GUIDE: Hiring a car in Europe – how to get the best deal and not be fleeced | The Crusader | Finance



Rental companies charge around £15 a day for an excess waiver policy, compared to which offers cover from £2.99 a day in Europe (or £39.99 for annual cover), and can be bought before leaving home, avoiding rental desk stress.

The insurer found that travellers who rent cars are still baffled by the pricing structures, the jargon and the optional waivers offered. Some 72 per cent said they found contracts confusing and 17 per cent experienced having unexpected charges added when picking up the hire car when they thought they had paid for everything in advance.

Complaints and enquiries about car hire in the EU rose by almost 30 per cent last year, according to the UK European Consumer Centre (UK ECC).

The main reasons were post-hire damage charges, especially after unsupervised drop-offs, insurance disputes concerning unrequested, overpriced or excess waivers, and unfair fuel rules where customers pay for a full tank when returning their vehicle no matter how much has been used.

Most complaints came from Spain, Italy, Iceland and Malta.

So when you are hiring a car, make sure you:

Do pre and post-rental vehicle inspections (with photos where possible) and ensure both parties sign these documents at the time and retain a copy.

Shop around for the best rate (if booked online, you have no right to cancel and claim a refund). Prices may also vary according to the time of year.

Read all paperwork before signing, including terms and conditions.

Check what is and isn’t covered on the insurance.

Confirm the company’s fuel tank policy. There may be penalties for returning the car with insufficient fuel.

Check any extra charges you may be liable for: you would usually initial these at the car hire desk.

Allow enough time to drop the car off.

Research the country’s highway code and local road legislation.

Request evidence of disputed charges.

When collecting the hire car, insist on walking around the car with a company representative to note any damage, bumps, scratches, fuel level, etc. Take a copy of the company’s notes for your own records and make sure it is accurate.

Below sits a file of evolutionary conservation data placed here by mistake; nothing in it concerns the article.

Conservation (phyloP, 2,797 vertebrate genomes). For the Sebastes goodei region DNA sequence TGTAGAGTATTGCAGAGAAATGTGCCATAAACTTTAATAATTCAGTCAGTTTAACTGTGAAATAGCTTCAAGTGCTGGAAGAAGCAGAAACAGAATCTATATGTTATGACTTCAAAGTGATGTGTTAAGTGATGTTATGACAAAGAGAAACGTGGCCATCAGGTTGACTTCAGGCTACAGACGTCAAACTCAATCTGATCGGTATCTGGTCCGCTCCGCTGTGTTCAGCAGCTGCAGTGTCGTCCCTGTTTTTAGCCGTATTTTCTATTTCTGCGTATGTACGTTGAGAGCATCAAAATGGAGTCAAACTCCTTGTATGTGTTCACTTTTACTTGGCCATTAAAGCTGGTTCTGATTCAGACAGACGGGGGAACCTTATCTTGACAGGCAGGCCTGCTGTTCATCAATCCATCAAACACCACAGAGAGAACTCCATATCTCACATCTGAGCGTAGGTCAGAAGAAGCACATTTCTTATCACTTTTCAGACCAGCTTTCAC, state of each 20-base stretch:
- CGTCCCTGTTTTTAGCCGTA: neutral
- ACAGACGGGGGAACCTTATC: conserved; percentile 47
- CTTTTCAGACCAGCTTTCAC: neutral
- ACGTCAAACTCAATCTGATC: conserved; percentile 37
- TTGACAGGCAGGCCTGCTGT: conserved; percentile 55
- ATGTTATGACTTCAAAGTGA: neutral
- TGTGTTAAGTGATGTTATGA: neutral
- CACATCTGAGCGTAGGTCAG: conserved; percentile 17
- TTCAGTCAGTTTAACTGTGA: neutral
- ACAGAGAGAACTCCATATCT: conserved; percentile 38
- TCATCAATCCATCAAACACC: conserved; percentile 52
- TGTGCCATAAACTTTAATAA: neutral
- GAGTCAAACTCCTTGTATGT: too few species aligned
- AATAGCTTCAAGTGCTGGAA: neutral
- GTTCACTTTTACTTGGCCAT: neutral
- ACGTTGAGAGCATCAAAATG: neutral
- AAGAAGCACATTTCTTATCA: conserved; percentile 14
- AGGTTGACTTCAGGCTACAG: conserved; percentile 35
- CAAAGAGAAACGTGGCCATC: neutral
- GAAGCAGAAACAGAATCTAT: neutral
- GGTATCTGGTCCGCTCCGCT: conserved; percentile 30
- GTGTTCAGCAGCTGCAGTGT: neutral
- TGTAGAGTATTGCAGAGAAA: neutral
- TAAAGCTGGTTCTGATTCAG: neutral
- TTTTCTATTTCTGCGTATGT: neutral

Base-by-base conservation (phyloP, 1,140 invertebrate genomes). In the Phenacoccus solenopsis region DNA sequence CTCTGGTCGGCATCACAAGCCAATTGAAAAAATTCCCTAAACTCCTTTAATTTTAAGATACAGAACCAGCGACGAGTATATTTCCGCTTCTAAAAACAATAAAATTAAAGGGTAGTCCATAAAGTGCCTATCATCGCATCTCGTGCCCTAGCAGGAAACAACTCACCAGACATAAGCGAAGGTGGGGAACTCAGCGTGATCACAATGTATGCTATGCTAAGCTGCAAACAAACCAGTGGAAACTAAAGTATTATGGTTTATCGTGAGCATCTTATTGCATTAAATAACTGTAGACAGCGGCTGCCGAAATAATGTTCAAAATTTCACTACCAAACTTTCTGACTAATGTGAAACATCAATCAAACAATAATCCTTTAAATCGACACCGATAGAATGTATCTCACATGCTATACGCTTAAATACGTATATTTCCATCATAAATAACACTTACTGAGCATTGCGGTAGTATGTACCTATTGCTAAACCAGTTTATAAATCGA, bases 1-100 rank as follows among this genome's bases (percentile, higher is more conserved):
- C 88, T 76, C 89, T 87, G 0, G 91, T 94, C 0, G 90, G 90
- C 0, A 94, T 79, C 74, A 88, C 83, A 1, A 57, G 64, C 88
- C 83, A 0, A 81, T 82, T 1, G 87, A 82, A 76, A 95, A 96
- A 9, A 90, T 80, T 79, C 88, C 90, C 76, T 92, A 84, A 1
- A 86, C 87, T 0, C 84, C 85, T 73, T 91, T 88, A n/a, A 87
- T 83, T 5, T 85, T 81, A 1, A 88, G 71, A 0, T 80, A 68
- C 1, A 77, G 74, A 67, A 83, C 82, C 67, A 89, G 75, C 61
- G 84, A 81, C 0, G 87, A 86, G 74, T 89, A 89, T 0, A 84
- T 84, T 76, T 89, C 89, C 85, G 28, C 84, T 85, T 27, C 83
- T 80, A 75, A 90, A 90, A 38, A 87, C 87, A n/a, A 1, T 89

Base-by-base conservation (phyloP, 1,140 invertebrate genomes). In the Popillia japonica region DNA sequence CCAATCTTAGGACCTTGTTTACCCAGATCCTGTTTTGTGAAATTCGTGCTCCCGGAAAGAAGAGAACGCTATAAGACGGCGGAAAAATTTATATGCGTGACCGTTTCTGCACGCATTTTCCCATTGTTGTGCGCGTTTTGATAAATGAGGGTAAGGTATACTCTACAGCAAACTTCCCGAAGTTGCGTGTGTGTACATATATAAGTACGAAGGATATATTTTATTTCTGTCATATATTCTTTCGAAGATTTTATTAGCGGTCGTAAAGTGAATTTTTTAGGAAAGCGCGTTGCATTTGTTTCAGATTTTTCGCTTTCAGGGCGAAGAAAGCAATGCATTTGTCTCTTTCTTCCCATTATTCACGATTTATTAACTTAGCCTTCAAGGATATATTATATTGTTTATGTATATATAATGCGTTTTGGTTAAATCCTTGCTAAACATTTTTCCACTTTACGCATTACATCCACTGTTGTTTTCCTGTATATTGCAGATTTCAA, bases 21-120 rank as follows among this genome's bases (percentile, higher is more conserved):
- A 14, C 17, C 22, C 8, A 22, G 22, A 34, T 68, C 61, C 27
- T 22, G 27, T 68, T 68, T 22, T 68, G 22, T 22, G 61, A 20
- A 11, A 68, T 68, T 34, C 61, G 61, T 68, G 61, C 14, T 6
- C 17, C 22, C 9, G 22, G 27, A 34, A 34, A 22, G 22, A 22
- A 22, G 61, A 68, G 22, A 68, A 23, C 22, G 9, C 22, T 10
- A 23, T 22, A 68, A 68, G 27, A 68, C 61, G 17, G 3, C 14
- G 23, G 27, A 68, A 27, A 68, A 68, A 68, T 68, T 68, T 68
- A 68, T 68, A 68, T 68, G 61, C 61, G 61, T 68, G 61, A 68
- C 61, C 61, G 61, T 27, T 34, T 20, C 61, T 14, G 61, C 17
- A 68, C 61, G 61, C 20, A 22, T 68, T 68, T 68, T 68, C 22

Remember that you are always liable for any damage present on the vehicle that was not present prior to hiring.

When returning the car, insist on another inspection with a company representative and get confirmation of lack of damage in writing to prevent further costs being incurred.

It’s also worth remembering:

Consumers are advised when buying goods costing more than £100 and less than £30,000 to use a credit card, as section 75 of the Consumer Credit Act 1974 may place equal liability with the seller on the credit card company.

A ‘contract’ may be breached if the car hire company does not do what its terms and conditions say.

A car rental company must follow the code of conduct of any trade association it belongs to (check what membership applies before you sign).

Under the EU Services Directive 2009, your place of residence/nationality should not affect the price you pay.

Check terms and conditions before booking your hire car – that way you’ll know who has the right to charge you for the car rental.

A European Car Rental Conciliation Service (ECRS) has been established by some of the big car hire companies for customers who have booked cars direct, NOT through a rental broker or travel agent. It has been partly created by the British Vehicle Rental and Leasing Association (BVRLA).

REMEMBER: consumers who find themselves in dispute with an EU trader, can contact the UK European Consumer Centre for advice on 01268 886690 weekdays between 9am and 5pm. For more car hire tips and advice, see


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